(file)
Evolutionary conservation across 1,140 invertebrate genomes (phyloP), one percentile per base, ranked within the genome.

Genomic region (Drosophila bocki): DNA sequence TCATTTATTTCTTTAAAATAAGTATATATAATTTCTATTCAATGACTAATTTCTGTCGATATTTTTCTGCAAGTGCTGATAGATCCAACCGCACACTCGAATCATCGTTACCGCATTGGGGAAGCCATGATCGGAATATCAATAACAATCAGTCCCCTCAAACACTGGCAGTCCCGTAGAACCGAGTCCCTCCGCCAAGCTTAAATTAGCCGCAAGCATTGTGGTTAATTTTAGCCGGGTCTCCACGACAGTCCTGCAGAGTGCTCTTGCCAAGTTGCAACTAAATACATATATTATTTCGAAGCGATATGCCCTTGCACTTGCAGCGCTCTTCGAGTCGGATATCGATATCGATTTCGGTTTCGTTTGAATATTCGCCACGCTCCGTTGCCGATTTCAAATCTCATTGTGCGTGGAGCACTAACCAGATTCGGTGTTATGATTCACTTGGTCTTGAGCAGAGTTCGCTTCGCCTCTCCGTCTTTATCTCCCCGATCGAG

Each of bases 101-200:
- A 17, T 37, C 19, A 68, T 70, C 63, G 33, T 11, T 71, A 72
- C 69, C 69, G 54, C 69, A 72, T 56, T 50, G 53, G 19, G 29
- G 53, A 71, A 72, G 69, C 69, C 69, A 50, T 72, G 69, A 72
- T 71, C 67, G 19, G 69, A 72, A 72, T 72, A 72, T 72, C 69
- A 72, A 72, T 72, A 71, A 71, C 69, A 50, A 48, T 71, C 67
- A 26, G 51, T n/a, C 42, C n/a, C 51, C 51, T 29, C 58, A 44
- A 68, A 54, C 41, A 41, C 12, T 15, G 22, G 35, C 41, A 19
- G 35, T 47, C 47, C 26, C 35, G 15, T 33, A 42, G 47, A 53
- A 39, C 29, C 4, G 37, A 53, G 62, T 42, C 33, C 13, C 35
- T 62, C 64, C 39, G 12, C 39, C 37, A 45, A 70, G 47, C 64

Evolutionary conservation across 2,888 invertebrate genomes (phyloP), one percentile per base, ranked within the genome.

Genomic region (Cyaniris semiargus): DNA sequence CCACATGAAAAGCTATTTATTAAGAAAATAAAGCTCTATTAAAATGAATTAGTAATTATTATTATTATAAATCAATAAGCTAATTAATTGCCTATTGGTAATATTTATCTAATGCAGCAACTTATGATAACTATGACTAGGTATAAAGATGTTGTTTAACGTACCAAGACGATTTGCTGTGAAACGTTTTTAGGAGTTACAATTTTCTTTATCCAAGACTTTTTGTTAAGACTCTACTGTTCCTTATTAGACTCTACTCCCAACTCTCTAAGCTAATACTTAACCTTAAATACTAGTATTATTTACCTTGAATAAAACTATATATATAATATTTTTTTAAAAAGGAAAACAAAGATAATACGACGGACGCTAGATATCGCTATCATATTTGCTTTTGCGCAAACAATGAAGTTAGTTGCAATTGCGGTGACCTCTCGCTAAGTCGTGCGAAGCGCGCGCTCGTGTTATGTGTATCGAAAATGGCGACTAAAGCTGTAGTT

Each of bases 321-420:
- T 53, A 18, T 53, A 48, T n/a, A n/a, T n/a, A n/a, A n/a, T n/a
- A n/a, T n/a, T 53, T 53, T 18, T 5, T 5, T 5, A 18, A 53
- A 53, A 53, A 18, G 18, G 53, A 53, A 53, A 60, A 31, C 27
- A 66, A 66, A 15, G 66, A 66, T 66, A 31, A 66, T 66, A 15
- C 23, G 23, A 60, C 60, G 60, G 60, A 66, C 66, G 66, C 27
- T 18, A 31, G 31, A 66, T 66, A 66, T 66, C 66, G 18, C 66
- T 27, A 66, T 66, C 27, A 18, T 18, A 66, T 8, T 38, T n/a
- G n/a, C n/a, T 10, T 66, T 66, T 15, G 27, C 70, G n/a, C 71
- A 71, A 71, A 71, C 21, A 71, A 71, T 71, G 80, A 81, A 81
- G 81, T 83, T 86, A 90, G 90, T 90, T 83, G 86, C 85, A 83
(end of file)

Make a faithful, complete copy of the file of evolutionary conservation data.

Evolutionary conservation across 1,140 invertebrate genomes (phyloP), one percentile per base, ranked within the genome.

Genomic region (Drosophila bocki): DNA sequence TCATTTATTTCTTTAAAATAAGTATATATAATTTCTATTCAATGACTAATTTCTGTCGATATTTTTCTGCAAGTGCTGATAGATCCAACCGCACACTCGAATCATCGTTACCGCATTGGGGAAGCCATGATCGGAATATCAATAACAATCAGTCCCCTCAAACACTGGCAGTCCCGTAGAACCGAGTCCCTCCGCCAAGCTTAAATTAGCCGCAAGCATTGTGGTTAATTTTAGCCGGGTCTCCACGACAGTCCTGCAGAGTGCTCTTGCCAAGTTGCAACTAAATACATATATTATTTCGAAGCGATATGCCCTTGCACTTGCAGCGCTCTTCGAGTCGGATATCGATATCGATTTCGGTTTCGTTTGAATATTCGCCACGCTCCGTTGCCGATTTCAAATCTCATTGTGCGTGGAGCACTAACCAGATTCGGTGTTATGATTCACTTGGTCTTGAGCAGAGTTCGCTTCGCCTCTCCGTCTTTATCTCCCCGATCGAG

Each of bases 101-200:
- A 17, T 37, C 19, A 68, T 70, C 63, G 33, T 11, T 71, A 72
- C 69, C 69, G 54, C 69, A 72, T 56, T 50, G 53, G 19, G 29
- G 53, A 71, A 72, G 69, C 69, C 69, A 50, T 72, G 69, A 72
- T 71, C 67, G 19, G 69, A 72, A 72, T 72, A 72, T 72, C 69
- A 72, A 72, T 72, A 71, A 71, C 69, A 50, A 48, T 71, C 67
- A 26, G 51, T n/a, C 42, C n/a, C 51, C 51, T 29, C 58, A 44
- A 68, A 54, C 41, A 41, C 12, T 15, G 22, G 35, C 41, A 19
- G 35, T 47, C 47, C 26, C 35, G 15, T 33, A 42, G 47, A 53
- A 39, C 29, C 4, G 37, A 53, G 62, T 42, C 33, C 13, C 35
- T 62, C 64, C 39, G 12, C 39, C 37, A 45, A 70, G 47, C 64

Evolutionary conservation across 2,888 invertebrate genomes (phyloP), one percentile per base, ranked within the genome.

Genomic region (Cyaniris semiargus): DNA sequence CCACATGAAAAGCTATTTATTAAGAAAATAAAGCTCTATTAAAATGAATTAGTAATTATTATTATTATAAATCAATAAGCTAATTAATTGCCTATTGGTAATATTTATCTAATGCAGCAACTTATGATAACTATGACTAGGTATAAAGATGTTGTTTAACGTACCAAGACGATTTGCTGTGAAACGTTTTTAGGAGTTACAATTTTCTTTATCCAAGACTTTTTGTTAAGACTCTACTGTTCCTTATTAGACTCTACTCCCAACTCTCTAAGCTAATACTTAACCTTAAATACTAGTATTATTTACCTTGAATAAAACTATATATATAATATTTTTTTAAAAAGGAAAACAAAGATAATACGACGGACGCTAGATATCGCTATCATATTTGCTTTTGCGCAAACAATGAAGTTAGTTGCAATTGCGGTGACCTCTCGCTAAGTCGTGCGAAGCGCGCGCTCGTGTTATGTGTATCGAAAATGGCGACTAAAGCTGTAGTT

Each of bases 321-420:
- T 53, A 18, T 53, A 48, T n/a, A n/a, T n/a, A n/a, A n/a, T n/a
- A n/a, T n/a, T 53, T 53, T 18, T 5, T 5, T 5, A 18, A 53
- A 53, A 53, A 18, G 18, G 53, A 53, A 53, A 60, A 31, C 27
- A 66, A 66, A 15, G 66, A 66, T 66, A 31, A 66, T 66, A 15
- C 23, G 23, A 60, C 60, G 60, G 60, A 66, C 66, G 66, C 27
- T 18, A 31, G 31, A 66, T 66, A 66, T 66, C 66, G 18, C 66
- T 27, A 66, T 66, C 27, A 18, T 18, A 66, T 8, T 38, T n/a
- G n/a, C n/a, T 10, T 66, T 66, T 15, G 27, C 70, G n/a, C 71
- A 71, A 71, A 71, C 21, A 71, A 71, T 71, G 80, A 81, A 81
- G 81, T 83, T 86, A 90, G 90, T 90, T 83, G 86, C 85, A 83